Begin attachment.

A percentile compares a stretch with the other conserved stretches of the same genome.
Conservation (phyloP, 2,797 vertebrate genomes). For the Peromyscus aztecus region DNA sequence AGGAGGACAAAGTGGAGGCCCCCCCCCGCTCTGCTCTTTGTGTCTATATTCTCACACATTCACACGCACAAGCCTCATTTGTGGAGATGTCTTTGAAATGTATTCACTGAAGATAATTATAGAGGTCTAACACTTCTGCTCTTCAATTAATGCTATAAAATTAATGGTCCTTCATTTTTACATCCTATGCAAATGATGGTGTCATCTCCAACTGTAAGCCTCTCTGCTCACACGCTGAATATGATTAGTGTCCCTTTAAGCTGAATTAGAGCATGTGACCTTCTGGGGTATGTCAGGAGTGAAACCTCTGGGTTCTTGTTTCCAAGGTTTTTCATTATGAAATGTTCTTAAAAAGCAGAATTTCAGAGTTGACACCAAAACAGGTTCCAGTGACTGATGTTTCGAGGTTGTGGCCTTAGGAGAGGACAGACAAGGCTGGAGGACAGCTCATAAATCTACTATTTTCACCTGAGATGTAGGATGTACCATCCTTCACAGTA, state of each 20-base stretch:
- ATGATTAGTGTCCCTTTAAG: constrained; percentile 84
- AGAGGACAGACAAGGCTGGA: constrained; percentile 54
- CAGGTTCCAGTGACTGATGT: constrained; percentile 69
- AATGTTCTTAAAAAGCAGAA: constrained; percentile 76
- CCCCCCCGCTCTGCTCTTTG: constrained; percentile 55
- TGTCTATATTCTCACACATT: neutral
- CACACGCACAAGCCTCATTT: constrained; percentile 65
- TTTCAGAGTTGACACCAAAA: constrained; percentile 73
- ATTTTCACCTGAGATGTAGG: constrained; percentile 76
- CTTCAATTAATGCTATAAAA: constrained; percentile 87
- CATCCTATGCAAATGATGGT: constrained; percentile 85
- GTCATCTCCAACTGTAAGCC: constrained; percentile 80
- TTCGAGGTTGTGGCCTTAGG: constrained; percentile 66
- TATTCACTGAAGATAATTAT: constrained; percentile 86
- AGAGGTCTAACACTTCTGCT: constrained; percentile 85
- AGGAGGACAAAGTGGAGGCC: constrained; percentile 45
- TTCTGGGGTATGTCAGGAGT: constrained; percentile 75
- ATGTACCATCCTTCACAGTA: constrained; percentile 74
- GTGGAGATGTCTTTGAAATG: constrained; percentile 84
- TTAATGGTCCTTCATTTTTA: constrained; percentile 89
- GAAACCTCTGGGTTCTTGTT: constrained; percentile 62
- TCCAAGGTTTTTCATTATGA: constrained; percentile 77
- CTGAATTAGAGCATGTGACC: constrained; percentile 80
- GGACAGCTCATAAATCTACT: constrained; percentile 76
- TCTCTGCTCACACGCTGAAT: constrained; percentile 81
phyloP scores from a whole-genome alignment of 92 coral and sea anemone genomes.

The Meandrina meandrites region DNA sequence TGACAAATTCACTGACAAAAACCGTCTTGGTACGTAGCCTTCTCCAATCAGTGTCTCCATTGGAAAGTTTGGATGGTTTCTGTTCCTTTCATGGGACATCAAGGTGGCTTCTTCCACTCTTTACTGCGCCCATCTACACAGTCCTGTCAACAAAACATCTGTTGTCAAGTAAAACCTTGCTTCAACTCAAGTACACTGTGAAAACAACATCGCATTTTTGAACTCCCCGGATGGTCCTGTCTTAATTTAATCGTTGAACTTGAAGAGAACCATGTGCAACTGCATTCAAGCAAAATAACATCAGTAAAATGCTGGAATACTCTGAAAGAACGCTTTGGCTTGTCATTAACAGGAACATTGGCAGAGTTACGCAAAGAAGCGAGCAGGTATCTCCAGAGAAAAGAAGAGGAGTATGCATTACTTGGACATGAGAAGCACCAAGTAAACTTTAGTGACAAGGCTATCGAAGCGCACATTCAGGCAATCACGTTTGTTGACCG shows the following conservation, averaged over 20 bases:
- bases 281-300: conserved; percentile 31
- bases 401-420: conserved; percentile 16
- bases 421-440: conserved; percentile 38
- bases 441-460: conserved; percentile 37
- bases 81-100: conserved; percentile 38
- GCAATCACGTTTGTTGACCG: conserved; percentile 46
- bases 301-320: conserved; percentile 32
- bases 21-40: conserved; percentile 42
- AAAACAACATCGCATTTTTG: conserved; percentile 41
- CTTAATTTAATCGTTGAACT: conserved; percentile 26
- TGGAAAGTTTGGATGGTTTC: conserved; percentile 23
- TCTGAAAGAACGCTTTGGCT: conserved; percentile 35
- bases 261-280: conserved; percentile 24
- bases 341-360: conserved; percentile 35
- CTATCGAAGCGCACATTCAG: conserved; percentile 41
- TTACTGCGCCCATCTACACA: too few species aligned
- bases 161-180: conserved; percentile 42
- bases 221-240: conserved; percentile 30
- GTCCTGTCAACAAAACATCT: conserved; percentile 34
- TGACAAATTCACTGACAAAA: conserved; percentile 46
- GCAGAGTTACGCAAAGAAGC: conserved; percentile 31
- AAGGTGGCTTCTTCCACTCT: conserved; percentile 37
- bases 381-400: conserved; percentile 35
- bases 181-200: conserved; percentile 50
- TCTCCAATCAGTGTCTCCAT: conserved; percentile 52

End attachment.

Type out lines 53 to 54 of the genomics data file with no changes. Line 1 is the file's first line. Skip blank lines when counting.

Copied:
- bases 181-200: conserved; percentile 50
- TCTCCAATCAGTGTCTCCAT: conserved; percentile 52